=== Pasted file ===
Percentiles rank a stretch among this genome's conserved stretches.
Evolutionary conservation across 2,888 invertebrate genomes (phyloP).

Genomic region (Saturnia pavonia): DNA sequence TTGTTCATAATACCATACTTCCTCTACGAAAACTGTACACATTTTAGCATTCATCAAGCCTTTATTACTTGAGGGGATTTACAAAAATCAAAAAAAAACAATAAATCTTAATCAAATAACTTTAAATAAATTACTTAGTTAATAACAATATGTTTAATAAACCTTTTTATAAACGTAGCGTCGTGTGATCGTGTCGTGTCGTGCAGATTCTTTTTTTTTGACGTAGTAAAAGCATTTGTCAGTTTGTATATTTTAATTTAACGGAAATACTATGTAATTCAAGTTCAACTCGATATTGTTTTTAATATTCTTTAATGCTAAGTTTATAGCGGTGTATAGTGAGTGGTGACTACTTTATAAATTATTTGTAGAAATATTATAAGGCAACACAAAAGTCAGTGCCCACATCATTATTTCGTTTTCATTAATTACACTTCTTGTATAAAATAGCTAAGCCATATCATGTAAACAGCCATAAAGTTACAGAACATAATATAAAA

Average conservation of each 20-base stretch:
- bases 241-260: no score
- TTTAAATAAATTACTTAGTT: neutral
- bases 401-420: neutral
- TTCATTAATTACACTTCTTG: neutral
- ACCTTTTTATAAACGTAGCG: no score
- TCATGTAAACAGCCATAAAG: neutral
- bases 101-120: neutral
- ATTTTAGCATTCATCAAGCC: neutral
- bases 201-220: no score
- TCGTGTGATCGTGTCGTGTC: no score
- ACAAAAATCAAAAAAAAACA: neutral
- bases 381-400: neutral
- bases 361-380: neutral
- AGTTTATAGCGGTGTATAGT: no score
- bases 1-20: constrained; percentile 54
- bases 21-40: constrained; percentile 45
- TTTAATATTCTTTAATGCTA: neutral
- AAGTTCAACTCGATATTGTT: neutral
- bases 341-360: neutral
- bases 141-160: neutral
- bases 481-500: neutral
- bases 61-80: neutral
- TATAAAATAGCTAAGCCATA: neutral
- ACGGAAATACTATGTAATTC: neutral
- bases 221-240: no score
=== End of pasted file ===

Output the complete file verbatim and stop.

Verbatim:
Percentiles rank a stretch among this genome's conserved stretches.
Evolutionary conservation across 2,888 invertebrate genomes (phyloP).

Genomic region (Saturnia pavonia): DNA sequence TTGTTCATAATACCATACTTCCTCTACGAAAACTGTACACATTTTAGCATTCATCAAGCCTTTATTACTTGAGGGGATTTACAAAAATCAAAAAAAAACAATAAATCTTAATCAAATAACTTTAAATAAATTACTTAGTTAATAACAATATGTTTAATAAACCTTTTTATAAACGTAGCGTCGTGTGATCGTGTCGTGTCGTGCAGATTCTTTTTTTTTGACGTAGTAAAAGCATTTGTCAGTTTGTATATTTTAATTTAACGGAAATACTATGTAATTCAAGTTCAACTCGATATTGTTTTTAATATTCTTTAATGCTAAGTTTATAGCGGTGTATAGTGAGTGGTGACTACTTTATAAATTATTTGTAGAAATATTATAAGGCAACACAAAAGTCAGTGCCCACATCATTATTTCGTTTTCATTAATTACACTTCTTGTATAAAATAGCTAAGCCATATCATGTAAACAGCCATAAAGTTACAGAACATAATATAAAA

Average conservation of each 20-base stretch:
- bases 241-260: no score
- TTTAAATAAATTACTTAGTT: neutral
- bases 401-420: neutral
- TTCATTAATTACACTTCTTG: neutral
- ACCTTTTTATAAACGTAGCG: no score
- TCATGTAAACAGCCATAAAG: neutral
- bases 101-120: neutral
- ATTTTAGCATTCATCAAGCC: neutral
- bases 201-220: no score
- TCGTGTGATCGTGTCGTGTC: no score
- ACAAAAATCAAAAAAAAACA: neutral
- bases 381-400: neutral
- bases 361-380: neutral
- AGTTTATAGCGGTGTATAGT: no score
- bases 1-20: constrained; percentile 54
- bases 21-40: constrained; percentile 45
- TTTAATATTCTTTAATGCTA: neutral
- AAGTTCAACTCGATATTGTT: neutral
- bases 341-360: neutral
- bases 141-160: neutral
- bases 481-500: neutral
- bases 61-80: neutral
- TATAAAATAGCTAAGCCATA: neutral
- ACGGAAATACTATGTAATTC: neutral
- bases 221-240: no score